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Comprehensive Two-dimensional Gas Chromatography With Mass Espectrometry Applied to the Analyisi of Volatiles in Artichoke Leaves

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Análisis de compuestos volátiles de alcachofa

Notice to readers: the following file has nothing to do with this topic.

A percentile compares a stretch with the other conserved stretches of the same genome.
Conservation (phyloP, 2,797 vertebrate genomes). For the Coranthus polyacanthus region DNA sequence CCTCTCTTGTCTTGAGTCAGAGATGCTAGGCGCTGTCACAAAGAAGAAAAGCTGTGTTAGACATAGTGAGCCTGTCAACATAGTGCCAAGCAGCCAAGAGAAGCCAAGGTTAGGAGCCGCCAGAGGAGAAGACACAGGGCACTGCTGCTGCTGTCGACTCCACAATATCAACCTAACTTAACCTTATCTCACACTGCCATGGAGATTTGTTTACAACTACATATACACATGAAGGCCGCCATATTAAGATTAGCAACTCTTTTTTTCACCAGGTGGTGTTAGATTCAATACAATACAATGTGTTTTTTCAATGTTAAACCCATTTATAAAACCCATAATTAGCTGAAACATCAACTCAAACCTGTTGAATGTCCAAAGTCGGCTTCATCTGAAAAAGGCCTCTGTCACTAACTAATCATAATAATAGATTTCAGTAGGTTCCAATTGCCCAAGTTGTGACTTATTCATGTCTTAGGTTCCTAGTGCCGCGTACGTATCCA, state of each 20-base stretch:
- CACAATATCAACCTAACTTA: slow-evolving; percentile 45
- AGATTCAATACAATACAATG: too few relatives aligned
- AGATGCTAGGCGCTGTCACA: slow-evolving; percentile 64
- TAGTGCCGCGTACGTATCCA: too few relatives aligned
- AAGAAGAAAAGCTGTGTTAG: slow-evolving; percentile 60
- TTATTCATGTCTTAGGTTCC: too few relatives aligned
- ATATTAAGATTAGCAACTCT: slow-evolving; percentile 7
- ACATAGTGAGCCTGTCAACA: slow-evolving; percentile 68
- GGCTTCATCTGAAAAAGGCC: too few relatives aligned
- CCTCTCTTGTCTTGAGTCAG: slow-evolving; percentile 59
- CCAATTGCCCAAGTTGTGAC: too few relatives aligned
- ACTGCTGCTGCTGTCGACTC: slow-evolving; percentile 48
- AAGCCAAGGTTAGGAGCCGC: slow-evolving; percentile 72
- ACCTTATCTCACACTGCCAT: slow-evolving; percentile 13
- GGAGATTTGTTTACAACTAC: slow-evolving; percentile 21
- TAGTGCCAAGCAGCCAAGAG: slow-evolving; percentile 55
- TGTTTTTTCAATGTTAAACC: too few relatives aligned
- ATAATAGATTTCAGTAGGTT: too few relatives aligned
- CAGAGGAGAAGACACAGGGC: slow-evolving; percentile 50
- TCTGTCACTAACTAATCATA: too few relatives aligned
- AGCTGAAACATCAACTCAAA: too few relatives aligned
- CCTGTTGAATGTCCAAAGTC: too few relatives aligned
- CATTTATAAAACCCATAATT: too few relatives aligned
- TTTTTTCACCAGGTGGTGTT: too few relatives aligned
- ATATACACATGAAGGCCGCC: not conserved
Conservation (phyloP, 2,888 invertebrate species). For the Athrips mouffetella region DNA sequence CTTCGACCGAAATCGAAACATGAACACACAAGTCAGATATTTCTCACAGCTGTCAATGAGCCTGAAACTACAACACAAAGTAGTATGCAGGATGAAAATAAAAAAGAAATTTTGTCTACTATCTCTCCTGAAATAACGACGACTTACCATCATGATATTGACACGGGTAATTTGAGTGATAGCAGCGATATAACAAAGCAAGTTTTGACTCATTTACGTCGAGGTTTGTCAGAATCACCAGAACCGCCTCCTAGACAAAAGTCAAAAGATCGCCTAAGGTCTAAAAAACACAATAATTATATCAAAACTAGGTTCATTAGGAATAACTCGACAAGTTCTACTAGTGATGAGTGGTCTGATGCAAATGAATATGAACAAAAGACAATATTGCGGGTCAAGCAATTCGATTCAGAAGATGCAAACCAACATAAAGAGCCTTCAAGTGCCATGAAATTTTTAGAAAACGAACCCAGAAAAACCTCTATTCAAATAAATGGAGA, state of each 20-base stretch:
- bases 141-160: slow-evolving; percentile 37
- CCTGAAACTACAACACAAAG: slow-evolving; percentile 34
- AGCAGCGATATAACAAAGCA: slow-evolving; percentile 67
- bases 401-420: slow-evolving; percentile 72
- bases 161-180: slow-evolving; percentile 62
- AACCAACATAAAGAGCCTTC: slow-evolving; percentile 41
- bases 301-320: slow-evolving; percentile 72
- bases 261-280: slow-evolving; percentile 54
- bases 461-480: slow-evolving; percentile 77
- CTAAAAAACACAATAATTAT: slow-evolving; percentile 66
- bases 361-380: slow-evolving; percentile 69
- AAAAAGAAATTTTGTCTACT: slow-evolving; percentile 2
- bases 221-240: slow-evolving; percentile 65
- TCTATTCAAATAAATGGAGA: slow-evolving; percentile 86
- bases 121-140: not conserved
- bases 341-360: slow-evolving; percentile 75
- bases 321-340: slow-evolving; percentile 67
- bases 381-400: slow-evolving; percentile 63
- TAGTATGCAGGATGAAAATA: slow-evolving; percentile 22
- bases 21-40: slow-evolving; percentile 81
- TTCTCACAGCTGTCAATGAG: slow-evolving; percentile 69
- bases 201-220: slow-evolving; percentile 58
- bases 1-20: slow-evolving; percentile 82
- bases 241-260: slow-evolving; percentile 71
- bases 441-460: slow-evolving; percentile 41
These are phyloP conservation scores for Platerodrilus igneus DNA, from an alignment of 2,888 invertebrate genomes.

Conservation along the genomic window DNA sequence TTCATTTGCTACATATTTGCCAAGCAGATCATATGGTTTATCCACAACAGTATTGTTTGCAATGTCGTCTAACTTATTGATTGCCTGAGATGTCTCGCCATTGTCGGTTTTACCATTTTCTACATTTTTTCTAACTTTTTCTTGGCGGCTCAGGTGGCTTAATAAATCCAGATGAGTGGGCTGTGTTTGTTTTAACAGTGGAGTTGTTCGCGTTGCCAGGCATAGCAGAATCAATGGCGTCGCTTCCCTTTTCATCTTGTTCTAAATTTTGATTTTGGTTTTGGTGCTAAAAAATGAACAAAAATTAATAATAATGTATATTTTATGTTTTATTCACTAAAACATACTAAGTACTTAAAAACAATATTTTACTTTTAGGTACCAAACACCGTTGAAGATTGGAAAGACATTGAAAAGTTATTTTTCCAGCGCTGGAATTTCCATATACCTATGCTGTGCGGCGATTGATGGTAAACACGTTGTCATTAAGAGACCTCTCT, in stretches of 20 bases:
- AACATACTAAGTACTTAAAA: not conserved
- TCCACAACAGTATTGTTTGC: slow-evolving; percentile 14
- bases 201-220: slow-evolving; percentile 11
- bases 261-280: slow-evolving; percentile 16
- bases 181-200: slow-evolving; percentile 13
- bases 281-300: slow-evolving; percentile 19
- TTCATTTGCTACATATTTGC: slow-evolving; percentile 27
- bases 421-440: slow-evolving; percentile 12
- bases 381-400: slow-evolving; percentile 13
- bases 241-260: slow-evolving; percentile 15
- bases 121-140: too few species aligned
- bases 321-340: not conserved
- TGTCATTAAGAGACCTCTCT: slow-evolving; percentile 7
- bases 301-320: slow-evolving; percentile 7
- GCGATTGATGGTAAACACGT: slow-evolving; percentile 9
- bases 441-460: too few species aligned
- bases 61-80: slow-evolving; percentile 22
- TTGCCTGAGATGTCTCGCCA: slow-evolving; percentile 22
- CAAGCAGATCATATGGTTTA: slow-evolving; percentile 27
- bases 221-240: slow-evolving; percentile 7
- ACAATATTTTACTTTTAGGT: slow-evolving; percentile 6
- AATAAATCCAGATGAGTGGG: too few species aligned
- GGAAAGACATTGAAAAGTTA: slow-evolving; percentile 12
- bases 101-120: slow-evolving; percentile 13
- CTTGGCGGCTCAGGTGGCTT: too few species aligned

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  Industrial Crops and Products 62 (2014) 507–514 Contents lists available at ScienceDirect Industrial Crops and Products  journal homepage: www.elsevier.com/locate/indcrop Comprehensive two-dimensional gas chromatography with massspectrometry applied to the analysis of volatiles in artichoke( Cynara scolymus  L.) leaves Caroline Saucier a , Allan dos S. Polidoro a , Anaí L. dos Santos a , Jaderson K. Schneider a ,Elina B. Caramão a , b , Rosângela A. Jacques a , ∗ a Institute of Chemistry, Federal University of Rio Grande do Sul (UFRGS), 9500 Bento Gonc¸alves Av., ZIP 91501-970 Porto Alegre, RS, Brazil b INCT-E&A, Federal University of Rio Grande do Sul, RS, Brazil a r t i c l e i n f o  Article history: Received 5 June 2014Received in revised form 20 August 2014Accepted 10 September 2014Available online 30 September 2014 Keywords: Volatile compoundsHydrodistillationGC × GC/qMSTerpenesBioactive compoundsPlant analysis a b s t r a c t Artichoke ( Cynara scolymus  L.) is well known due to its medicinal properties and, as a result, a largenumber of studies have been conducted to determine the chemical constituents produced by the plant.However, investigations were mainly focused on the non-volatile compounds, while the volatile con-stituents remained largely neglected. This study was aimed at obtaining a deeper understanding of thevolatilecompositionofartichoke.Forthispropose,comprehensivetwo-dimensionalgaschromatographycoupled to a rapid scanning quadrupole mass spectrometer (GC × GC/qMS) and retention indices wereused to improve the chemical characterization of volatiles from leaves. A total of 130 compounds werefound, 109 of which are reported for the first time in  C. scolymus  L., including oxygenated monoter-penes, sesquiterpenes, oxygenated sesquiterpenes, norisoprenoids, lactones, alcohols, ketones andaldehydes. The major compounds were 1-octen-3-one (3.85%), ( E  )-2-hexenal (3.75%), benzene acetalde-hyde (2.90%), 2,2-dimethyl-4-pentenal (2.81%),   -ionone (1.94%), furfural (1.65%), ( E  )-  -damescenone(1.59%),   -methyl-  -butirolactone (1.53%), benzaldehyde (1.47%) and dihydroactinidiolide (1.44%). Thecomprehensive GC × GC/qMS approach enabled a greater number of analytes to be identified, approxi-mately four times higher than that obtained for GC/qMS. Additionally, the results imply that artichokeleaves are a potential source of volatile bioactive compounds.© 2014 Elsevier B.V. All rights reserved. 1. Introduction Artichoke ( Cynara scolymus  L.) is a herbaceous perennial cropthat srcinates from the Mediterranean area and is widely culti-vated around the world. Since ancient times, artichoke extractshave been used in herbal medicine because of their recognizedtherapeuticeffects.Severalstudieshavedemonstratedhepatopro-tective, anticarcinogenic, antioxidative, antibacterial, antifungal,anti-HIV, urinative, anticholesterol and glycaemia reduction phar-macological activities (Adzet et al., 1987; Brown and Rice-Evans,1998;CairellaandVecchi,1969;Clifford,2000;CliffordandWalker,1987; Gebhardt, 1997; Preziosi, 1969; Rondanelli et al., 2011;Rodriguez et al., 2002; Zhu et al., 2005). Water and polar organicsolvents were typically used in these studies. Such a broad range ∗ Corresponding author. Tel.: +55 51 3308 7213; fax: +55 51 3308 7213. E-mail addresses:  rosangela.j@gmail.com, rosangela.j@globo.com, rosangela.j@iq.ufrgs.br (R.A. Jacques). of therapeutic activities was ascribed to several active compoundsprovidingsynergisticpharmacologicaleffects(Romanoetal.,2005;Zhu et al., 2004).Because of these diverse beneficial properties, the literaturecontains numerous studies on non-volatile artichoke constituents,particularly the phenolic compounds (as reviewed by Lattanzioetal.,2009).However,therearefewinvestigationsontheirvolatileconstituents. Some researchers have reported that monoterpenes,sesquiterpenes, alcohols, aldehydes and ketones are the mainvolatile constituents of the leaves and heads of   C. scolymus  L.(Butteryetal.,1978;Ghanemetal.,2009;Guillén-Ríosetal.,2006;H˘ad˘arug˘a et al., 2009; MacLeod et al., 1982; Nassar et al., 2013). Plant volatiles are usually complex samples that containhundreds of compounds, including alcohols, aldehydes, esters,ketones, phenols, lactones, phenylpropanoids and terpenoids(Brielmann et al., 2006; Rowshan et al., 2013). One-dimensional gas chromatography (1D-GC) has been used for many years asthe standard tool for separating volatiles from plants. However,obtainingthebestcomponentseparationvia1D-GCisdifficultdue http://dx.doi.org/10.1016/j.indcrop.2014.09.0230926-6690/© 2014 Elsevier B.V. All rights reserved.  508  C. Saucier et al. / Industrial Crops and Products 62 (2014) 507–514 to the insufficient resolution power of a single column (Purcaroetal.,2009).Thisproblempersistsdespitethecontinuousdevelop-mentofchromatographs,techniquesandanalyticalmethodologies(Mateus et al., 2010). Overlapping peaks usually significantly com- plicate compound identification and accurate quantification (Zhuet al., 2007). In addition, plant volatiles are present in a wide rangeof concentrations, and the trace analytes that are occasionally thebiologically active matrix components may not be detected, par-ticularly if they are co-eluted with high concentration compounds(Mateus et al., 2010).Comprehensive two-dimensional gas chromatography(GC × GC) has emerged as a powerful separation techniquefor overcoming these limitations and is widely used to character-izecomplexsamples.GC × GCusestwoorthogonalmechanismstoseparate the sample constituents through two columns connectedin series with different stationary phases and a transfer device,definedasthemodulator.Themodulatorcontinuouslyisolates,re-concentrates,andintroducessmallportionsoftheprimarycolumneffluenttoasecondarycolumn.Thetimerequiredtocompletethisprocess is defined as the modulation period (Marriott et al., 2012;Mondello et al., 2008). The chromatographic resolution is greatlyenhanced by this technology (Marriott et al., 2004).ThedetectorsusedinGC × GCrepresentanadditionalchallengebecause high spectral acquisition rates are required for correctpeak assignment and quantification (Adahchour et al., 2005). The time-of-flight mass spectrometer (TOFMS) can be used to obtainsuch data; however, its high cost limits its laboratory utilization(Mondello et al., 2005). In contrast, a quadrupole mass spectrom- eter (qMS) is much less expensive and more user-friendly, andseveral authors have reported the use of qMS hyphenated toGC × GC (Adahchour et al., 2008; Mondello et al., 2008). Recent studies have shown the effectiveness of GC × GC in combinationwith qMS operating in the rapid scanning mode to achieve satis-factory data acquisition rates (Cordero et al., 2007; Purcaro et al.,2010; Tranchida et al., 2013).The aim of this study was to investigate the volatile con-stituents of artichoke leaves via comprehensive two-dimensionalgas chromatography coupled to a rapid scanning quadrupolemass spectrometer. The linear temperature programmed reten-tionindices(LTPRI)wereusedtoconfirmthepeakassignments.Tothe best of the authors’ knowledge, this is the first report detailingvolatile compounds in artichoke leaves using GC × GC. 2. Materials and methods  2.1. Plant material Artichoke ( C. scolymus  L.) was collected in the municipal dis-trict of Riozinho (29 ◦ 38  27  S and 50 ◦ 27  10  W), Rio Grande doSul State, Brazil, in February 2011 and identified by the specialistbotanist Dr. Eduardo Pasini (Bio-sciences Institute, Department of Botany,UFRGS,RioGrandedoSul,Brazil).Avoucherspecimen(ICN:166985) was deposited in the Herbarium of UFRGS, Rio Grande doSul, Brazil. The leaves were dried at 35 ◦ C until their weight wasconstant, and they were then stored in dark bags to protect themfrom humidity and light.  2.2. Chemicals and solvents All of the solvents and standards (linear alkanes) used werepurchased from Sigma–Aldrich (St. Louis, MO, USA). All water waspurifiedusingaMilli-Qsystem(Millipore,Bedford,MA,USA).Otherunmarked reagents were of analytical grade.  2.3. Volatile compounds extraction Driedartichokeleaves(100g)werehydrodistilledfor4husingaClevenger-type apparatus following the method recommended bythe Brazilian Official Pharmacopoeia V (2010). The obtained distil- latewasextractedwithdichloromethaneanddriedoveranhydroussodium sulfate. The organic layer was transferred into dark vialsand stored at 4 ◦ C until its analysis.  2.4. GC/qMS analysis The GC/qMS measurements were performed on a ShimadzuGC/qMS system, consisting of a GC2010 Gas Chromatograph anda QP2010 Plus Mass Spectrometer (qMS) (Kyoto, Japan). TheGC was equipped with an AOC-20i auto-injector (split/splitless).The separation was performed on a ZB-5MS (5% phenyl,95% dimethylpolysiloxane) column with 60m length × 0.25mmI.D. × 0.25  mfilmthickness(Phenomenex,Torrance,CA,USA).TheGCovenstartedat40 ◦ C,washeatedat2 ◦ C/minto300 ◦ C,andthenmaintained for 20min. The injector temperature was 300 ◦ C, andtheinjectionwasperformedinthesplitlessmodeusing0.5  L.Highpurityhelium(99.99%,LindeGases,Canoas,PortoAlegre,RS,Brazil)ataflowrateof0.91mL/minwasusedasthecarriergas.Theinter-faceandionsourcetemperaturewas300 ◦ C.Themassspectrometeroperated in the electron impact mode (EI) at 70eV and scannedfrom 40 to 500 m /  z   in a full scan acquisition mode. The data wereacquired using GCMS-solution software version 2.6 (Shimadzu,Kyoto, Japan). The mass spectrum of each detected compound wascompared with those in the NIST-05 mass spectral library, usingsimilarity matches of at least 80% for identification. This identi-fication was supported by the experimentally determined lineartemperatureprogrammedretentionindex(LTPRI)valuesandcom-pared with the values reported in the bibliography when available(Adams, 2007; NIST 11, 2013). The LTPRI values were determined using a C 6 –C 30  n -alkane series and calculated from the van denDool and Kratz equation (van den Dool and Kratz, 1963). The rel- ative amounts (%) for each individual component in the samplewere expressed as percent peak areas relative to the total peakarea.  2.5. GC  × GC/qMS analysis TheGC × GC/qMSwasperformedusingaShimadzuGC × GCsys-temconsistingofaGC2010gaschromatographandaQP2010Ultramass spectrometer (qMS) (Kyoto, Japan). The GC was equippedwithanAOC-20iauto-injector(split/splitless)anddual-stageloop-type modulator ZX1-GC × GC (Zoex Corporation, Houston, TX,USA). Cryogenic modulation occurred every 5s, with a hot jetduration of 0.5s. The first-dimension chromatographic separationwas performed on a OV-5 (5% phenyl, 95% dimethylpolysiloxane)column with 60m length × 0.25mm I.D. × 0.10  m film thick-ness (Ohio Valley Specialty Company, Marietta, OH, USA). ADB-17 (50% phenyl and 50% dimethylpolysiloxane) column with2.15m × 0.18mm × 0.18  m(J&WScientific,AgilentTechnologies,Palo Alto, CA, USA) was used as the second dimension. The GCconditions are the same as for GC/qMS. The data were acquiredusingtheGCImagesoftwareversion2.2(ZOEXCorporation,Hous-ton, TX, USA). The identification methods were the same as thoseused previously. The relative amounts (%) for each individual com-ponent in sample were expressed as the percent of the peakvolume relative to the total peak volume. The sum of the retentiontime from the first and second dimensions were used to iden-tify each peak. This procedure was validated by von Mühlen et al.(2008).  C. Saucier et al. / Industrial Crops and Products 62 (2014) 507–514  509  Table 1 Volatile compounds identified in  Cynara scolymus  L. leaves using GC/qMS.No. Compound  t  R   (min)  A  (%) LTPRI exp  LTPRIl it 1  Furfural  14.47 1.84 834 828 a 2  (  E  )-2-Hexenal  15.37 1.42 853 846 a 3  Benzaldehyde  21.48 1.44 961 952 a 4  1-Octen-3-one  22.55 11.30 978 980 b 5 6-Methyl-5-hepten-2-one 23.19 0.37 988 981 a 6  Octanal  24.21 0.40 1004 998 a 7  Benzene acetaldehyde  27.01 8.86 1044 1036 a 8 ( E  )-2-Octenal 28.05 0.62 1058 1060 b 9 Acetophenone 28.62 0.11 1067 1059 a 10 ( E,E  )-3,5-Octadien-2-one 28.97 0.25 1072 1072 b 11  Nonanal  31.20 1.68 1103 1100 a 12 ( E  )-6-Methyl-3,5-heptadien-2-one 31.35 0.62 1106 1106 b 13  Phenethyl alcohol  31.93 0.46 1114 1107 a 14 Isophorone 32.47 1.18 1122 1118 a 15 3-Nonen-2-one 33.74 0.26 1140 1141 b 16 ( E,Z  )-2,6-Nonadienal 34.68 0.30 1153 1150 a 17 4-Methyl-acetophenone 36.93 0.36 1185 1179 a 18 Safranal 37.95 1.15 1200 1196 a 19  Decanal  38.29 0.28 1205 1201 a 20   -Cyclocitral 39.39 1.35 1221 1220 b 21 Neral 40.77 0.22 1241 1235 a 22   -Homocyclocitral 41.87 0.24 1257 1254 b 23 Geranial 42.76 0.80 1270 1264 a 24  p -Vinylguaiacol 45.66 0.68 1314 1314 b 25  Eugenol  48.51 0.69 1358 1356 a 26   -Nonalactone 48.86 0.85 1363 1358 a 27  (  E  )-  -Damascenone  50.24 5.02 1385 1386 a 28 Geranyl acetone 54.40 2.23 1452 1455 a 29   -Ionone 56.51 6.05 1487 1487 a 30 Dicyclohexyl-methanone 58.50 5.18 1520 –31 Dihydroactinidiolide 59.25 3.43 1533 1532 b 32 Phytone 75.90 0.19 1844 1844 b t  R   (min):retentiontimes(inminutes),  A (%):peakareapercentages,LTPRI exp :exper-imental linear temperature programmed retention indices values, LTPRI lit : lineartemperatureprogrammedretentionindicesvaluesforthecorrespondentcompoundreported in the literature. a Adams. b NIST 11 library.Compounds in bold are previously reported for  Cynara scolymus  L. (Buttery et al.,1978; Ghanem et al., 2009; Guillén-Ríos et al., 2006; H˘ad˘arug˘a et al., 2009; Nassaret al., 2013). Data are the mean of three replicates. The retention times showedvariation coefficient less than 2%. 3. Results and discussion  3.1. GC/qMS analysis The yield (w/w) of essential oil obtained from artichoke leaveswas 0.1%. As a preliminary application, the volatile composition of artichoke leaves was investigated via GC/qMS. Table 1 shows the identified compounds, their retention times and area percentages,and their LTPRI values. These values are listed in the order of theirelution through the ZB-5MS capillary column.For GC/qMS, 32 compounds were tentatively identified usingthe NIST mass spectra library and retention index criteria, includ-ing 7 aldehydes, 7 norisoprenoids, 6 phenylpropanoids, 6 ketones,4 oxygenated monoterpenes, 1 lactone and 1 alcohol. Accordingto Table 1, the major components present in artichoke leaves were identified as 1-octen-3-one (11.30%), benzene acetaldehyde(8.86%),   -ionone (6.05%), dicyclohexyl-methanone (5.18%), ( E  )-  -damescenone (5.02%), dihydroactinidiolide (3.43%) and geranylacetone (2.23%).  3.2. GC  × GC/qMS analysis Artichokeleafessentialoilcanbeconsideredacomplexsample,and thus, 1D-GC could fail to satisfactorily elucidate its composi-tion. The main consequence of an insufficient resolving power isoverlappinganalytes,whichshouldbeavoidedbecauseitcanyieldimpure mass spectra. With this in mind, artichoke leaf volatileswereanalyzedviaGC × GC/qMS.Table2showstheidentifiedcom- pounds,boththeirfirstandseconddimensionretentiontimes,theirvolume percentages and their LTPRI values. These values are listedin order of their elution through the OV-5 capillary column.Figs. 1 and 2 present the 1D-GC/qMS(A) and GC × GC/qMS(B)total ion current chromatogram expansions of   C. scolymus  L.leaf volatiles. The 1D chromatogram contains several overlap-ping peaks. However, adding a second dimension to separate thecompounds according to their polarity increased the GC chro-matographic space and enhanced the separation potential. Manycomponents that were obscured in the 1D-GC analysis are imme-diately revealed using GC × GC.Fig. 3 shows a section of the contour plot as an example (theTIC is shown in Figs. 1 and 2) of the second-dimension separa- tion (upon polarity) for the four compounds that overlapped inthe first dimension (separation upon volatility). They were sep-arated by GC × GC due to their different polarities with a higherchromatographic resolution than for 1D-GC. These compoundswere not identified by the 1D-GC system because of the lowspectral match given by the library database search. Anotherconsequence of GC × GC is the increased signal to noise ratio (S/N)for all of the analyte peaks. The increased S/N combines with theenhanced resolution of GC × GC to maximize the purity of theobtained mass spectra, which allows for a more accurate identi-ficationofthesamplecompounds.PeaksB–D(Fig.3)arepresentin low concentrations; however, their improved S/N ratio due to themodulatorprovidesabetterseparationfromthesystemnoisethanthat obtained for the 1D-GC. Consequently, better mass spectraare recorded, which allowed the compounds tentative identifica-tion.AsurveyoftheAdamsdatabaseallowedthecompoundstobeidentified by their retention index.AdetailedGC × GC/qMSanalysisofthesampletentativelyiden-tified 130 compounds, 109 of which were reported for the firsttime for artichoke ( C. scolymus  L.). The tentatively identified com-pounds included 24 aldehydes, 24 ketones, 14 norisoprenoids, 19oxygenated monoterpenes, 9 oxygenated sesquiterpenes, 9 alco-hols, 9 lactones, 5 phenylpropanoids, 4 unsaturated hydrocarbons,3sesquiterpenes,3fattyacids,2furans,2nitrogenatedcompounds,1 flavonoid, 1 ether and 1 tiazol. The major components identi-fied in the artichoke leaves via GC × GC/qMS were 1-octen-3-one(3.85%), ( E  )-2-hexenal (3.75%), benzene acetaldehyde (2.90%), 2,2-dimethyl-4-pentenal (2.81%),   -ionone (1.94%), furfural (1.65%),( E  )-  -damescenone (1.59%),   -methyl-  -butirolactone (1.53%),benzaldehyde (1.47%) and dihydroactinidiolide (1.44%).The first authors to study the volatile fraction of   C. scolymus  L.wereButteryetal.(1978).Theyanalyzedsteamdistillatesfromarti- chokeheadsusinggas–liquidchromatography/massspectrometry.A total of 32 compounds were characterized, including alcohols,aldehydes, ketones, oxygenated terpenes and sesquiterpenes. Themajor components were   -selinene and caryophyllene. Similarly,MacLeodetal.(1982)usedsteamdistillationandGC/MStoanalyze C. scolymus  L. volatiles. They reported the tentative identificationof 28 compounds, and sesquiterpenes composed the major groupcomponents for  C. scolymus  L. with   -selinene as the major con-stituent.The prominent volatile compounds found in dichloromethaneextracts from artichoke hearts by Guillén-Ríos et al. (2006) using GC/MS were   -selinene, isoamyl acetate, trans-caryophyllene,limonene, 2-hexanol, benzaldehyde and aromadrendene.Ghanemetal.(2009)investigatedthepotentialprotectiveeffectof   C. scolymus  L. leaves versus the hepatic and renal toxicity of lead in male rats and explored the volatile constituents using adynamic headspace system and GC/MS analysis. A total of 23 com-poundswereidentified.Thisanalysisindicatedthatbenzaldehyde,selinene,phenethylalcoholandcaryophylleneoxidewerethemain  510  C. Saucier et al. / Industrial Crops and Products 62 (2014) 507–514  Table 2 Volatile compounds identified in  Cynara scolymus  L. leaves using GC × GC/qMS.No. Compound  1 t  R   (min)  2 t  R   (s)  V   (%) LTPRI exp  LTPRI lit 1 2,3-Dihydro-3-methyl-furan 11.00 0.58 0.38 766 –2 4-pentenal 11.33 0.58 0.51 773 –3 2,2-dimethyl-4-pentenal 12.67 0.55 2.81 802 –4  Furfural  14.08 1.54 1.65 833 828 a 5 3-Furfural 14.17 1.27 0.36 835 831 b 6  (  E  )-2-Hexenal  15.00 0.82 3.75 853 846 a 7 2-Cyclopentene-1,4-dione 16.75 1.75 0.57 891 884 b 8 2-Heptanone 16.92 0.82 0.35 895 889 a 9  Heptanal  17.42 0.82 0.96 904 901 a 10 ( E,E  )-2,4-Hexadienal 18.08 1.33 0.45 915 907 a 11 Dihydro-3-(2H)-thiophenone 20.42 2.20 0.34 953 952 b 12 6-Methyl-2-heptanone 20.67 0.91 0.17 957 956 b 13 (  Z  )-2-Heptenal 20.75 1.12 0.39 958 964 b 14  Benzaldehyde  21.00 1.72 1.47 962 952 a 15   -Methyl-  -butyrolactone 21.08 2.35 1.53 964 957 b 16 7-Oxabicyclo[4.1.0]heptan-2-one 21.67 1.66 0.23 973 –17  1-Octen-3-one  22.08 1.06 3.85 980 980 b 18 6-Methyl-5-hepten-2-one 22.67 1.12 0.74 989 981 a 19  2-Pentyl-furan  22.83 0.85 0.23 992 993 b 20 ( E,E  )-2,4-Heptadienal 23.50 1.39 0.30 1003 1003 b 21  Octanal  23.67 1.00 0.72 1005 998 a 22 2-Etil-1-hexanol 25.50 0.94 0.36 1031 1030 b 23 2,2,6-Trimethyl-cyclo-hexanone 25.75 1.42 0.50 1035 1035 b 24  Benzyl alcohol  25.92 1.99 0.45 1038 1026 a 25  Benzene acetaldehyde  26.50 2.08 2.90 1046 1036 a 26 ( E  )-2-Octenal 27.50 1.48 0.69 1060 1060 b 27   -Caprolactone 27.50 2.53 0.25 1061 1063 b 28 Acetophenone 28.08 2.11 0.40 1069 1059 a 29 4-Methyl-benzaldehyde 28.25 1.93 0.17 1071 1076 b 30 Octanol 28.42 1.06 0.34 1074 1063 a 31 ( E,E  )-3,5-Octadien-2-one 28.50 1.51 0.32 1075 1072 b 32 (  Z  )-5-Undecene 28.92 1.18 0.15 1081 –33 1-Nonen-4-ol 30.17 1.33 0.13 1099 1109 b 34  Linalool  30.33 1.03 0.26 1101 1095 a 35  Nonanal  30.67 1.12 0.75 1106 1100 a 36 ( E  )-6-Methyl-3,5-heptadien-2-one 30.83 1.63 0.51 1109 1107 b 37 2,5-Dimethyl-cyclohexanol 31.00 1.48 0.68 1111 1099 b 38  Phenethyl alcohol  31.42 2.11 0.60 1117 1107 a 39 2,4-Dimethyl-2,4-heptadienal 31.58 1.51 0.12 1119 1129 b 40 (  Z  )-2-Undecene 31.75 1.06 0.17 1122 1114 b 41 Isophorone 31.92 1.75 0.66 1124 1118 a 42 3-Nonen-2-one 33.17 1.72 0.30 1142 1141 b 43  trans -3-Nonen-2-one 33.25 1.33 0.09 1143 1144 b 44 Oxophorone 33.50 2.02 0.46 1147 1147 b 45 Camphor 33.58 1.63 0.24 1148 1141 a 46  cis -Verbenol 33.58 1.39 0.14 1148 1147 b 47 5-Ethyl-6-methyl-( E  )-3-hepten-2-one 33.67 1.15 0.16 1149 1144 b 48 4-(5-Methyl-2-furanyl)-2-butanone 34.00 1.78 0.20 1154 –49 ( E,Z  )-2,6-Nonadienal 34.25 1.45 0.50 1157 1150 a 50 Phenyl-2-propenal 34.42 2.38 0.26 1160 1161 b 51  (  E  )-2-Nonenal  34.58 1.60 0.37 1162 1162 a 52 Propiophenone 35.00 2.05 0.34 1168 1164 b 53  p -mentha-1,5-dien-8-ol 35.17 1.54 0.41 1170 1166 a 54 1-Nonanol 35.50 1.36 0.35 1175 1165 a 55 Caprylic acid 35.58 1.21 0.15 1176 1177 b 56  Terpinen-4-ol  35.83 1.33 0.11 1180 1174 a 57 4-Methyl-acetophenone 36.42 2.14 0.27 1188 1179 a 58  p -Cymen-8-ol 36.42 1.78 0.18 1188 1179 a 59 Safranal 37.42 1.75 0.64 1203 1196 a 60  Decanal  37.75 1.18 0.19 1207 1201 a 61 3-Phenyl-butanal 38.58 1.78 0.14 1220 –62 Coumaran 38.83 2.20 0.53 1223 1223 b 63   -Cyclocitral 38.92 1.66 0.70 1224 1224 b 64 Benzothiazol 39.17 2.98 0.23 1228 1227 b 65 Nerol 39.42 1.36 0.19 1231 1227 a 66 2-Pentyl-cyclopentanone 39.67 1.87 0.09 1235 –67 Neral 40.33 1.54 0.44 1245 1235 a 68 Carvone 40.50 1.84 0.08 1247 1239 a 69 Geraniol 41.17 1.42 0.11 1257 1249 a 70 Piperitone 41.25 1.84 0.09 1258 1249 a 71   -Homocyclocitral 41.42 1.51 0.19 1260 1261 b 72   -Octanolactone 41.50 2.38 0.12 1262 1262 b 73 ( E  )-2-Decenal 41.58 1.66 0.16 1263 1264 a 74 1,12-Tridecadiene 42.17 2.02 0.17 1271 –75 Pelargonic acid 42.17 1.30 0.27 1271 1267 a 76 Geranial 42.33 1.60 0.25 1274 1264 a